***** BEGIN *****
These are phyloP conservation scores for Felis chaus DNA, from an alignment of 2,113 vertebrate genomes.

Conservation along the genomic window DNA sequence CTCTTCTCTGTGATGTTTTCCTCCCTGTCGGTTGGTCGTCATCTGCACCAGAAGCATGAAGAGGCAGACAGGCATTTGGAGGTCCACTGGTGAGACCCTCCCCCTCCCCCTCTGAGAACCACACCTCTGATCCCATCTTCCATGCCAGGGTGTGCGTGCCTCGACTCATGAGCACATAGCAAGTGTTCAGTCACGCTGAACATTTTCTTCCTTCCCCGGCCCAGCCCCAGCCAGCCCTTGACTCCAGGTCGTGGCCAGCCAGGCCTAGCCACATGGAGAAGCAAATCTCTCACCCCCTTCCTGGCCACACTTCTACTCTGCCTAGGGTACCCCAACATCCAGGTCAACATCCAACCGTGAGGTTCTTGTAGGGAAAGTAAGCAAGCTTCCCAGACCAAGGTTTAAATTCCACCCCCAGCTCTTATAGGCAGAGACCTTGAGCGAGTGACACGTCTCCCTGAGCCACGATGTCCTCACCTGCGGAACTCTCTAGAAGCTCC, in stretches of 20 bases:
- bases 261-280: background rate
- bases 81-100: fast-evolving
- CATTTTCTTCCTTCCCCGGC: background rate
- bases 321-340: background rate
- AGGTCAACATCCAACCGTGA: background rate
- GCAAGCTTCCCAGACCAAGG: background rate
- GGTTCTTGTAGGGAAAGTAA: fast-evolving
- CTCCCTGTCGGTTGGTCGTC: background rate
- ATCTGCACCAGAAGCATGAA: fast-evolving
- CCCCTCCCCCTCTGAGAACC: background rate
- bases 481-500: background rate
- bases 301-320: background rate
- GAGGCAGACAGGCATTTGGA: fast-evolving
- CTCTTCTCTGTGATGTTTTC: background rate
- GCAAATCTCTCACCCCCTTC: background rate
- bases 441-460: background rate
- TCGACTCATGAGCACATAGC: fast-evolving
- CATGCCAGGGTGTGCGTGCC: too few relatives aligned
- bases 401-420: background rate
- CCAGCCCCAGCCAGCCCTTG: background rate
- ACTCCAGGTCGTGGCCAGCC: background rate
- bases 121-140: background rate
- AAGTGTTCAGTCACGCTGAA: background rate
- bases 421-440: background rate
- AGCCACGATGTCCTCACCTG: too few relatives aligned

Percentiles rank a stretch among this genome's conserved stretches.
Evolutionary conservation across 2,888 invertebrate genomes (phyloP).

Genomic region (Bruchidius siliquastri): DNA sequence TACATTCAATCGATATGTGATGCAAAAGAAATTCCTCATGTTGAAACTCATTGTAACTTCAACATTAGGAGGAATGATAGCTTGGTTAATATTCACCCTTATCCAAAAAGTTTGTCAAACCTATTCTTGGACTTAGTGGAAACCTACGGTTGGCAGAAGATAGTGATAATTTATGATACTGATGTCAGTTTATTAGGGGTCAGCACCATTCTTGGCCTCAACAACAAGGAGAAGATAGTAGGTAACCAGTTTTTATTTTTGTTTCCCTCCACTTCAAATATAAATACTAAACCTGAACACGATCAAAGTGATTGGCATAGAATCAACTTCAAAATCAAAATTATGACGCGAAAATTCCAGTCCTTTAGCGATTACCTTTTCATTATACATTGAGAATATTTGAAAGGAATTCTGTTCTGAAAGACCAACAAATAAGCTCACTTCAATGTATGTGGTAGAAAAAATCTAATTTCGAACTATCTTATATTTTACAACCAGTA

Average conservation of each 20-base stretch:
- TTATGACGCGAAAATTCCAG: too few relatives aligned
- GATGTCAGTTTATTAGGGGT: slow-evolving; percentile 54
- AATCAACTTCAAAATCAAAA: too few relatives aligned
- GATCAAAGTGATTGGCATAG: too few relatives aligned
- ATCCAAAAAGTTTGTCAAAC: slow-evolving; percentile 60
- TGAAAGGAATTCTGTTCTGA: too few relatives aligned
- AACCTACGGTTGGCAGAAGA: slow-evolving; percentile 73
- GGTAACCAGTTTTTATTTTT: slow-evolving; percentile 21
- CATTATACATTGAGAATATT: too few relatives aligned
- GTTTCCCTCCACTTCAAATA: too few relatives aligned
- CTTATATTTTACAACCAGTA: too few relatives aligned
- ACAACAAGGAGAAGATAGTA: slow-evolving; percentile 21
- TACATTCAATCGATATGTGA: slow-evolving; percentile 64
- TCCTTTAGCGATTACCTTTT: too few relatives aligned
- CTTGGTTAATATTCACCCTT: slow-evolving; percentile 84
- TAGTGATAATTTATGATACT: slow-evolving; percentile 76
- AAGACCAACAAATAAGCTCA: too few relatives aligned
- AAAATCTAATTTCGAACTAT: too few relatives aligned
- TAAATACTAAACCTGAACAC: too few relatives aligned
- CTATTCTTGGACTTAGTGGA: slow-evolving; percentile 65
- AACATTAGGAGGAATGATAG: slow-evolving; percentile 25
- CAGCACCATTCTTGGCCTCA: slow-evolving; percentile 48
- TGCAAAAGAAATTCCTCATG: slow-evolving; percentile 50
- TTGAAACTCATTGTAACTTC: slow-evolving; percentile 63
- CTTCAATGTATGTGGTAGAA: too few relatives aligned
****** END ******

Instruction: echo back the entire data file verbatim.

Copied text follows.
These are phyloP conservation scores for Felis chaus DNA, from an alignment of 2,113 vertebrate genomes.

Conservation along the genomic window DNA sequence CTCTTCTCTGTGATGTTTTCCTCCCTGTCGGTTGGTCGTCATCTGCACCAGAAGCATGAAGAGGCAGACAGGCATTTGGAGGTCCACTGGTGAGACCCTCCCCCTCCCCCTCTGAGAACCACACCTCTGATCCCATCTTCCATGCCAGGGTGTGCGTGCCTCGACTCATGAGCACATAGCAAGTGTTCAGTCACGCTGAACATTTTCTTCCTTCCCCGGCCCAGCCCCAGCCAGCCCTTGACTCCAGGTCGTGGCCAGCCAGGCCTAGCCACATGGAGAAGCAAATCTCTCACCCCCTTCCTGGCCACACTTCTACTCTGCCTAGGGTACCCCAACATCCAGGTCAACATCCAACCGTGAGGTTCTTGTAGGGAAAGTAAGCAAGCTTCCCAGACCAAGGTTTAAATTCCACCCCCAGCTCTTATAGGCAGAGACCTTGAGCGAGTGACACGTCTCCCTGAGCCACGATGTCCTCACCTGCGGAACTCTCTAGAAGCTCC, in stretches of 20 bases:
- bases 261-280: background rate
- bases 81-100: fast-evolving
- CATTTTCTTCCTTCCCCGGC: background rate
- bases 321-340: background rate
- AGGTCAACATCCAACCGTGA: background rate
- GCAAGCTTCCCAGACCAAGG: background rate
- GGTTCTTGTAGGGAAAGTAA: fast-evolving
- CTCCCTGTCGGTTGGTCGTC: background rate
- ATCTGCACCAGAAGCATGAA: fast-evolving
- CCCCTCCCCCTCTGAGAACC: background rate
- bases 481-500: background rate
- bases 301-320: background rate
- GAGGCAGACAGGCATTTGGA: fast-evolving
- CTCTTCTCTGTGATGTTTTC: background rate
- GCAAATCTCTCACCCCCTTC: background rate
- bases 441-460: background rate
- TCGACTCATGAGCACATAGC: fast-evolving
- CATGCCAGGGTGTGCGTGCC: too few relatives aligned
- bases 401-420: background rate
- CCAGCCCCAGCCAGCCCTTG: background rate
- ACTCCAGGTCGTGGCCAGCC: background rate
- bases 121-140: background rate
- AAGTGTTCAGTCACGCTGAA: background rate
- bases 421-440: background rate
- AGCCACGATGTCCTCACCTG: too few relatives aligned

Percentiles rank a stretch among this genome's conserved stretches.
Evolutionary conservation across 2,888 invertebrate genomes (phyloP).

Genomic region (Bruchidius siliquastri): DNA sequence TACATTCAATCGATATGTGATGCAAAAGAAATTCCTCATGTTGAAACTCATTGTAACTTCAACATTAGGAGGAATGATAGCTTGGTTAATATTCACCCTTATCCAAAAAGTTTGTCAAACCTATTCTTGGACTTAGTGGAAACCTACGGTTGGCAGAAGATAGTGATAATTTATGATACTGATGTCAGTTTATTAGGGGTCAGCACCATTCTTGGCCTCAACAACAAGGAGAAGATAGTAGGTAACCAGTTTTTATTTTTGTTTCCCTCCACTTCAAATATAAATACTAAACCTGAACACGATCAAAGTGATTGGCATAGAATCAACTTCAAAATCAAAATTATGACGCGAAAATTCCAGTCCTTTAGCGATTACCTTTTCATTATACATTGAGAATATTTGAAAGGAATTCTGTTCTGAAAGACCAACAAATAAGCTCACTTCAATGTATGTGGTAGAAAAAATCTAATTTCGAACTATCTTATATTTTACAACCAGTA

Average conservation of each 20-base stretch:
- TTATGACGCGAAAATTCCAG: too few relatives aligned
- GATGTCAGTTTATTAGGGGT: slow-evolving; percentile 54
- AATCAACTTCAAAATCAAAA: too few relatives aligned
- GATCAAAGTGATTGGCATAG: too few relatives aligned
- ATCCAAAAAGTTTGTCAAAC: slow-evolving; percentile 60
- TGAAAGGAATTCTGTTCTGA: too few relatives aligned
- AACCTACGGTTGGCAGAAGA: slow-evolving; percentile 73
- GGTAACCAGTTTTTATTTTT: slow-evolving; percentile 21
- CATTATACATTGAGAATATT: too few relatives aligned
- GTTTCCCTCCACTTCAAATA: too few relatives aligned
- CTTATATTTTACAACCAGTA: too few relatives aligned
- ACAACAAGGAGAAGATAGTA: slow-evolving; percentile 21
- TACATTCAATCGATATGTGA: slow-evolving; percentile 64
- TCCTTTAGCGATTACCTTTT: too few relatives aligned
- CTTGGTTAATATTCACCCTT: slow-evolving; percentile 84
- TAGTGATAATTTATGATACT: slow-evolving; percentile 76
- AAGACCAACAAATAAGCTCA: too few relatives aligned
- AAAATCTAATTTCGAACTAT: too few relatives aligned
- TAAATACTAAACCTGAACAC: too few relatives aligned
- CTATTCTTGGACTTAGTGGA: slow-evolving; percentile 65
- AACATTAGGAGGAATGATAG: slow-evolving; percentile 25
- CAGCACCATTCTTGGCCTCA: slow-evolving; percentile 48
- TGCAAAAGAAATTCCTCATG: slow-evolving; percentile 50
- TTGAAACTCATTGTAACTTC: slow-evolving; percentile 63
- CTTCAATGTATGTGGTAGAA: too few relatives aligned